It turns out in the battle against the so-called freshman 15, microgreens could provide some ammunition.
That is according to Western University student Kyla Coutts, a third-year student enrolled in a philosophy of food course.
“I like to call it the freshman 30 because I don’t think most of us just gain 15 pounds when we come to university,” she said. “We’re having to feed ourselves for the first-time ever and we are having to buy our groceries and everything like that.”
As part of their studies, students developed a marketing strategy for Forest City Microgreens.
Last week, they presented their results to Santiago Ramirez, co-owner of Forest City Microgreens, who started the company after becoming unemployed during COVID-19.
Coutts’s team focused on using social media to market the nutritious microgreens to the young adult demographic, including the 11 per cent who are students at Western.
“(Social media) is where university students get their entertainment and a lot of information as well,” she said.
Students would find Forest City Microgreens appealing because the company focuses on transparency and is a family operation, limiting the possibility of labour exploitation, Coutts said.
Vertical farming methods conserve water by recirculating and reusing it. As well, the baby vegetables are grown without pesticides in soil sourced from The Wormery at the Western Fair District.
And then, there are the health benefits. Microgreens offer four to six times the nutrients of mature plants.
“I don’t think a lot of university students have microgreens in their everyday diet,” Coutts said. “We’re resorting to carb-heavy meals. The thing about microgreens is you only need a little bit to get the benefits that they have. You can add them to smoothies, scrambled eggs, potatoes. The same way you would eat spinach.”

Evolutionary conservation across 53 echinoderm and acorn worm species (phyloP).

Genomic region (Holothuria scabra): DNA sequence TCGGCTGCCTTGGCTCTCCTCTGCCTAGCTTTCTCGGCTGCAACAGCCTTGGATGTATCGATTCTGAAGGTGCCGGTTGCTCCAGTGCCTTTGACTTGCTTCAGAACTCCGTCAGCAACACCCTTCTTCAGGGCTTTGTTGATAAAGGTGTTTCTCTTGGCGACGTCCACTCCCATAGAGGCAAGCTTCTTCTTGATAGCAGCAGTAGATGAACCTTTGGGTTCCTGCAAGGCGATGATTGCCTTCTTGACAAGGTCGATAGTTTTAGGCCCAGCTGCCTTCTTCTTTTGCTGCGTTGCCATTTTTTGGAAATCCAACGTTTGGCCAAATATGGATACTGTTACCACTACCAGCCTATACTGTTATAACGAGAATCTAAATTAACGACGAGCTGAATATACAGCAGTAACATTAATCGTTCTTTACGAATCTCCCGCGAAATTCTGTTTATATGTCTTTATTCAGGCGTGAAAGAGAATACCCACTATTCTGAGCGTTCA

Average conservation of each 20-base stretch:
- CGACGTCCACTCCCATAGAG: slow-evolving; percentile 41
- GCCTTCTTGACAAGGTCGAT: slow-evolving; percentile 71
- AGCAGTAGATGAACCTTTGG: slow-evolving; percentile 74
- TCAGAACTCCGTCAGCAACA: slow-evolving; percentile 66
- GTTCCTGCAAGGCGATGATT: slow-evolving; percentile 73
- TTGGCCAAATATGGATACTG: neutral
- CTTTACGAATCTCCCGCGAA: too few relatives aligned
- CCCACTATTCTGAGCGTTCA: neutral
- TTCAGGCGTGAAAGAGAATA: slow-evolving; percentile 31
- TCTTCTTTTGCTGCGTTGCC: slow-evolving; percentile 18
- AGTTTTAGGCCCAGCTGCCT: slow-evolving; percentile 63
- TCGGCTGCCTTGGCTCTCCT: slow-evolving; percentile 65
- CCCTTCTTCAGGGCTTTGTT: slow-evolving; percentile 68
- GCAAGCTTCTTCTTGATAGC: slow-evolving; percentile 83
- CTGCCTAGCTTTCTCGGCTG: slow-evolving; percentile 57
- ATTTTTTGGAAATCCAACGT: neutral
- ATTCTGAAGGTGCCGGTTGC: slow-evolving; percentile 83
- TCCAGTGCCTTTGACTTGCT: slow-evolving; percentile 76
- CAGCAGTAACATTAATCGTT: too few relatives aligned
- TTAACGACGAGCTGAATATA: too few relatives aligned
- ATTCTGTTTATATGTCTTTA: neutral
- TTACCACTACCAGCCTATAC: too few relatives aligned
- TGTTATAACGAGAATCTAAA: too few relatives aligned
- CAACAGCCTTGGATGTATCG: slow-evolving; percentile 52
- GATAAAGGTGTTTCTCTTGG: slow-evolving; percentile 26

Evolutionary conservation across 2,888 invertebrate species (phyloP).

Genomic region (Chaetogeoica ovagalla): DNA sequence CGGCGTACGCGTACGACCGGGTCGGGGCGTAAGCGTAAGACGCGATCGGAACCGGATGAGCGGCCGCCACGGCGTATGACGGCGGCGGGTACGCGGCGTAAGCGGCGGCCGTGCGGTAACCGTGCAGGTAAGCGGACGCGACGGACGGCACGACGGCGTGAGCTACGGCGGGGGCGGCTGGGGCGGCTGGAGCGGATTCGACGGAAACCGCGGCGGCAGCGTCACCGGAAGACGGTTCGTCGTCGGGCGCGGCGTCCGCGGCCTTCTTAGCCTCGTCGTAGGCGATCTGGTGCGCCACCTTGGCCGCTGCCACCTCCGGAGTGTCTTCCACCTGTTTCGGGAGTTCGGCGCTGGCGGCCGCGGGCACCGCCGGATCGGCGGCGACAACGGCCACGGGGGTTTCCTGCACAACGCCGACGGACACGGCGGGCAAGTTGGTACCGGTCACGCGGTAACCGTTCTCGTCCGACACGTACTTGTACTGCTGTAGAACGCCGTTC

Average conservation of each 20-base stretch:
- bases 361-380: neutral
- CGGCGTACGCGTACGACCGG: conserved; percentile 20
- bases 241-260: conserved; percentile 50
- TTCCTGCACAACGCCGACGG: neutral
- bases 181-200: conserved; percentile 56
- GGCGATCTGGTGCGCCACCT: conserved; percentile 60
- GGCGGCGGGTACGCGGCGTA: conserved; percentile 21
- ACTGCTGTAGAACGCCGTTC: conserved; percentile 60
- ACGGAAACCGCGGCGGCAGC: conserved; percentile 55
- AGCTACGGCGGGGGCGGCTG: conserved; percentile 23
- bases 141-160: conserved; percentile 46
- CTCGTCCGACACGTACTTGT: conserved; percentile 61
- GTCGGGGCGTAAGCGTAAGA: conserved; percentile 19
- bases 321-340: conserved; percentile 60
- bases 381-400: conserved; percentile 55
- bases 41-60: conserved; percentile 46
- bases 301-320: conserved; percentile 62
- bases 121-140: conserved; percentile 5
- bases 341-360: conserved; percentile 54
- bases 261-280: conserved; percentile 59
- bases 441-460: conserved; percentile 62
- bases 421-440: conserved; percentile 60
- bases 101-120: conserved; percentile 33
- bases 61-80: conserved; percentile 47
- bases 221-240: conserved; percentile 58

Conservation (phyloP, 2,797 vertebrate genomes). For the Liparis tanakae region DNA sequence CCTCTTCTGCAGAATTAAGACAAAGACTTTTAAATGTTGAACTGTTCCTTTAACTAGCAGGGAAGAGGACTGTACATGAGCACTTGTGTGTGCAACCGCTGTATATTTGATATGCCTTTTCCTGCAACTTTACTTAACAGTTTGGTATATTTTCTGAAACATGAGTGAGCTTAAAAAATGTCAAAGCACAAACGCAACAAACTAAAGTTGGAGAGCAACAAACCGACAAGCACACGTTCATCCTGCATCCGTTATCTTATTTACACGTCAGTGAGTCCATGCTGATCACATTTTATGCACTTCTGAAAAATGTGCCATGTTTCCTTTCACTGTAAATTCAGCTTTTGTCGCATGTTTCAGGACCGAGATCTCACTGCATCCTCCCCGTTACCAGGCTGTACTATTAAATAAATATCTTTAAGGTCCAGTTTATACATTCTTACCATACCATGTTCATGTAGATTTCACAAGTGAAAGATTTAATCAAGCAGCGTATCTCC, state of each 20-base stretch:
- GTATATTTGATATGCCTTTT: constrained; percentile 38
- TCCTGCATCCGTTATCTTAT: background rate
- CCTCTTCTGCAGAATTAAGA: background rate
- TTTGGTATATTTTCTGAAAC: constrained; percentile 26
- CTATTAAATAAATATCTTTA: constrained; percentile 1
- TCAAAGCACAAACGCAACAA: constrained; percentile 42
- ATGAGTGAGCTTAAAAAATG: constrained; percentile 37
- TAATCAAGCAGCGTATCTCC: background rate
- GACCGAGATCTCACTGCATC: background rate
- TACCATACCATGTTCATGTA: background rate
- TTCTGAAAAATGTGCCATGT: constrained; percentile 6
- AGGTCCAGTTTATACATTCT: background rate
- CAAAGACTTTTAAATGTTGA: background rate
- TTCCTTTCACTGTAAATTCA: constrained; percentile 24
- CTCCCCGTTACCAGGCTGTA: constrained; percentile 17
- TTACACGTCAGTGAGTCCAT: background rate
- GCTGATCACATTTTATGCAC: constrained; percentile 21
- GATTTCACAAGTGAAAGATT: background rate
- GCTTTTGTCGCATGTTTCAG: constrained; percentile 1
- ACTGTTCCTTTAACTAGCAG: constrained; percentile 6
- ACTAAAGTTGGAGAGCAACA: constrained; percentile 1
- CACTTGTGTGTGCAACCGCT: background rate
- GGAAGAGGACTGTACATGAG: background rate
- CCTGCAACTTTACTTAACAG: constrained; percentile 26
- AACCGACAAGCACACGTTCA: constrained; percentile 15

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Benjamin Hill, an associate professor who teaches the course, said philosophy of food is about “taking the food system and our relationship to food, and viewing it through the lens of philosophical reflection.
“We have certain values that lie at the core of our identity and who we are and often those values are tied into traditions around food and food-related issues,” he said.
“I focus in on issues of convenience, cost and sustainability. The values surrounding sustainability are important to me in my class,” Hill said.
Students have been working on the marketing project all term, he said, using the idea of sustainability to better connect with a younger demographic.
“They used that as a way to leverage interest in the younger generation who might be more sensitive to sustainability issues with regard to food systems,” Hill said.
Forest City Microgreens offers about a dozen different types of microgreens and blends, grown under LED lights in a controlled environment and harvested when they are young and small, Ramirez said.
“The beauty of microgreens is that in the baby stage they have up to 100 times more antioxidants than an adult plant,” he said. “It is considered a super food for that reason.”
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